Based on the correlations with Th1/Th2 and Tc1/Tc2 ratios, serum sIL-2Rα levels may reflect the immune response status. sIL-2Rα may be a marker for therapeutic efficacy in acute brucellosis.


Brucellosis, a re-emerging zoonotic infection worldwide, is a serious public health problem in many developing countries, with more than half a million new human infections each year [1]. The lack of an effective therapy or safe vaccine and tendencies towards chronicity and persistence [2] emphasize the importance of research focused on the immune response. Brucella is an intracellular pathogen that survives in macrophages. Host protection against Brucella depends on cell-mediated immunity, mainly involving activated antigen-presenting cells (macrophages and dendritic cells), CD4+ T helper cells (Th), and CD8+ cytotoxic T cells (Tc). The activation of monocyte macrophages and T lymphocytes induces a large number of immune molecules, including pro-inflammatory cytokines, anti-inflammatory cytokines, and chemokines, to coordinate the immune response, thereby determining disease progression and outcomes [3,4,5,6]. Studies have shown that mononuclear macrophages are activated with the release of soluble immunosuppressive molecules, such as sCD163 and sCD14, after Brucella infection, and changes in these immune molecules are expected to be effective indicators of treatment effects [7,8,9].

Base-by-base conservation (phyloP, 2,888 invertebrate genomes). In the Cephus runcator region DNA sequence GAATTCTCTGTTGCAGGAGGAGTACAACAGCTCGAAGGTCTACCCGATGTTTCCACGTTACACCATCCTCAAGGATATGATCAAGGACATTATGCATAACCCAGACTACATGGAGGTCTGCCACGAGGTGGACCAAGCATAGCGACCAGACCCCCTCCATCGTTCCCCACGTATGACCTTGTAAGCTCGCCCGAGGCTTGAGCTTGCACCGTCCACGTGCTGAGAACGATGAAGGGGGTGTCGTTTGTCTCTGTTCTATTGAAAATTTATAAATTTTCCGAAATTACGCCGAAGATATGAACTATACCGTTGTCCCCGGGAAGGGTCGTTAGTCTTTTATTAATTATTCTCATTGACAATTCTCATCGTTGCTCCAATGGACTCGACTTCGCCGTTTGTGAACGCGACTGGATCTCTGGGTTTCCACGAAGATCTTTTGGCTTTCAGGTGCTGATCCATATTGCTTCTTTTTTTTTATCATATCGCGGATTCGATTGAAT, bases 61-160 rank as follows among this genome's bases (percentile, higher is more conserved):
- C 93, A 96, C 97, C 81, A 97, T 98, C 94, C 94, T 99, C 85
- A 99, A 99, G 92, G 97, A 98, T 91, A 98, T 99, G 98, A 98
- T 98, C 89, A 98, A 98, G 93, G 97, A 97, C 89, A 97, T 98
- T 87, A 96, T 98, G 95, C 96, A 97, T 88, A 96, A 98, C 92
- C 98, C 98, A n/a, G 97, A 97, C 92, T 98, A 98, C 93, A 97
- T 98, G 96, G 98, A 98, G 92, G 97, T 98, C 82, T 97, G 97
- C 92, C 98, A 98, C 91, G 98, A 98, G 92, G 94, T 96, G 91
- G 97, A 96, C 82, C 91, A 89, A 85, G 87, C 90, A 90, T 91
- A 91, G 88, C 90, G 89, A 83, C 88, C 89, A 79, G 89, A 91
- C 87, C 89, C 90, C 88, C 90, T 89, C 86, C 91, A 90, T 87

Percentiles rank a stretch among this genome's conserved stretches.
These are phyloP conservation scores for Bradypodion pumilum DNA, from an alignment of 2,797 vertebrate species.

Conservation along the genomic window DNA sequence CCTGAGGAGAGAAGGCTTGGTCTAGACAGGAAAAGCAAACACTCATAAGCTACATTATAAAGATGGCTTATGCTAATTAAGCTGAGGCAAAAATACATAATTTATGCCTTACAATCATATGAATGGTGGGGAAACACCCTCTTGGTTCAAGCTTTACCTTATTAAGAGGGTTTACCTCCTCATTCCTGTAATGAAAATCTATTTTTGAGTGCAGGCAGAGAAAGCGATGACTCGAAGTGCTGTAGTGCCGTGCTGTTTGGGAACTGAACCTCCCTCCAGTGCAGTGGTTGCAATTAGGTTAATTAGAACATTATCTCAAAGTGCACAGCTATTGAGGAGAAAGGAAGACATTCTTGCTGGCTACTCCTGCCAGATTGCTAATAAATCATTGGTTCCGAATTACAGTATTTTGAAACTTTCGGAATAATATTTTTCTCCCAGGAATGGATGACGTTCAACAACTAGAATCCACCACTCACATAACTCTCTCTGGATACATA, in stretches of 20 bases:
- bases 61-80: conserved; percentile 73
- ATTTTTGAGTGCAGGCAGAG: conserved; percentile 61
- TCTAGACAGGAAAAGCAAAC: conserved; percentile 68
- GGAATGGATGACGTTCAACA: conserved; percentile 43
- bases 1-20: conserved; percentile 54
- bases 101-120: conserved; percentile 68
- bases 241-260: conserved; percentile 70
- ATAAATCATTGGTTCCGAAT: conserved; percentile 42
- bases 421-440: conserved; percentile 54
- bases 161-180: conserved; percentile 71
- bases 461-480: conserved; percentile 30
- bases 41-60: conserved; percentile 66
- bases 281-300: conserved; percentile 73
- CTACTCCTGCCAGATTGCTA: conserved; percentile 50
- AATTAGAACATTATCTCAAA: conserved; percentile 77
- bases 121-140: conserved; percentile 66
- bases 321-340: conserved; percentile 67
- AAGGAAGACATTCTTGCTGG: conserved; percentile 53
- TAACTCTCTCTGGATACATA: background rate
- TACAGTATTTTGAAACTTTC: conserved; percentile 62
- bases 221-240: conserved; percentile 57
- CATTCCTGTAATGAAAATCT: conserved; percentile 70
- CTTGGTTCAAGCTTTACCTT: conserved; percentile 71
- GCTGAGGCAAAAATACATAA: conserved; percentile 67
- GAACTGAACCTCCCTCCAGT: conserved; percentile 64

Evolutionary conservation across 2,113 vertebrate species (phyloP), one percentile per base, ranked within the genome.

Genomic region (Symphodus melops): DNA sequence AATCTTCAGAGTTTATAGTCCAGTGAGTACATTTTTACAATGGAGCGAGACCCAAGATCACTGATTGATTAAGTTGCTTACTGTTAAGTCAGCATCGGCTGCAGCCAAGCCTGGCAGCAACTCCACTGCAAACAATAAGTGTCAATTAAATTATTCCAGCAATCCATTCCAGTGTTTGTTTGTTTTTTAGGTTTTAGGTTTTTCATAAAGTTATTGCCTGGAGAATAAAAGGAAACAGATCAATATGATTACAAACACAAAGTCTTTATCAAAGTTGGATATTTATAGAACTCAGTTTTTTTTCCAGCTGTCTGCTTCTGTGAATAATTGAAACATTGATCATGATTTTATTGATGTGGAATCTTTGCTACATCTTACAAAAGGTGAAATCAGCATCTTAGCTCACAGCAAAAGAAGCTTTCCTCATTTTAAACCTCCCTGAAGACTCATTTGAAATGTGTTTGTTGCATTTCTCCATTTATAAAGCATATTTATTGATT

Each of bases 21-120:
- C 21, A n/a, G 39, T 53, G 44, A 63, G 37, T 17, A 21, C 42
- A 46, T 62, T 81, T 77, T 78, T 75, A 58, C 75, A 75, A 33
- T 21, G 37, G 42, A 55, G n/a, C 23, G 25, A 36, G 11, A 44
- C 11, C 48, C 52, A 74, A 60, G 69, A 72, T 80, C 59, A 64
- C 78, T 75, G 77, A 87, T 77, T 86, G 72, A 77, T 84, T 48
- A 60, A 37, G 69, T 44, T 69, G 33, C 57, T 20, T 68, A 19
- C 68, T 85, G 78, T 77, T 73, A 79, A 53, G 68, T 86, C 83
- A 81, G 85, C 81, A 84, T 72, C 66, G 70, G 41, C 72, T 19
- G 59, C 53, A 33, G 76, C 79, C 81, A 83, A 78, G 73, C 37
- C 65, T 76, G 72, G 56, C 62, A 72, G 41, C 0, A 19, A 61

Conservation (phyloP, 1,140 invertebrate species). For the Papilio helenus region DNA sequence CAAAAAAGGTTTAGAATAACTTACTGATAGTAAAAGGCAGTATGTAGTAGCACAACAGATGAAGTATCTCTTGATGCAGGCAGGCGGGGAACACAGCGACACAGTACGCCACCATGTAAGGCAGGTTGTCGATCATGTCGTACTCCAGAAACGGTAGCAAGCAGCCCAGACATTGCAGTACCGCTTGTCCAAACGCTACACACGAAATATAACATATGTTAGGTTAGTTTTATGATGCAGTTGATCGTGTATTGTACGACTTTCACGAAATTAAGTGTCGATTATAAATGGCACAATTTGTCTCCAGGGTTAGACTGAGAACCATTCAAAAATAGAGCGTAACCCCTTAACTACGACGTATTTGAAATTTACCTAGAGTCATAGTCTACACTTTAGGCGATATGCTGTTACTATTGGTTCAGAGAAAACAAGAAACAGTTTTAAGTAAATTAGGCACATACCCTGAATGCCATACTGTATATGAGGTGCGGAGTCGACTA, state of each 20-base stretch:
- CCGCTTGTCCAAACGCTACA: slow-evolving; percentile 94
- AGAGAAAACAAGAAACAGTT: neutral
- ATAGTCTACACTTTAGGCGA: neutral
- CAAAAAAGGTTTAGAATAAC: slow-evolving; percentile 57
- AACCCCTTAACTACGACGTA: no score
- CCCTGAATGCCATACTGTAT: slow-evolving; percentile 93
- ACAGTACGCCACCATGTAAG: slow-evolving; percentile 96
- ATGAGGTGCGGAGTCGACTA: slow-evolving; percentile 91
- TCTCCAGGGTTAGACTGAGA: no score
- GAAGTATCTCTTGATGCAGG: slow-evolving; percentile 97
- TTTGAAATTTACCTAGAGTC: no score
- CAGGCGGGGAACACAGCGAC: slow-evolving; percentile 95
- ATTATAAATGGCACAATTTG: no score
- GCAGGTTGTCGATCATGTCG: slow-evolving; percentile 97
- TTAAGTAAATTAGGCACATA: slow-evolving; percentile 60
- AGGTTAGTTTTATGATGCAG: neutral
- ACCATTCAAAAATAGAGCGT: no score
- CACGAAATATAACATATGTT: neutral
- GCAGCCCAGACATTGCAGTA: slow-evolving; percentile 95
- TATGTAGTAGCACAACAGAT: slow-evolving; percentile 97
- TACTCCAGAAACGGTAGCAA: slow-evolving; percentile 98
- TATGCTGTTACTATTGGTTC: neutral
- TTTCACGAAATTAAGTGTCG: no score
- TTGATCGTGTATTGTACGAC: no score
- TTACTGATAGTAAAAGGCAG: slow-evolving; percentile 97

The soluble form of IL-2Rα (sIL-2Rα) is generated exclusively by the proteolytic cleavage of membrane IL-2Rα on activated T lymphocytes. IL-2R is composed of three subunits: α, β, and γ, and the IL-2Rα subunit is essential for high-affinity binding. sIL-2Rα exerts immunoregulatory effects via the regulation of T cell responses [10,11,12]. An elevated concentration of sIL-2Rα has been observed in autoimmune and inflammatory diseases [13], cancers [14], and various infectious diseases, including tuberculous [15,16,17]. Serum levels of sIL-2Rα are useful markers of disease progression. In children with brucellosis, elevated sIL-2Rα is associated with poor outcomes [18]. However, little is known about serum sIL-2Rα levels in adults with brucellosis.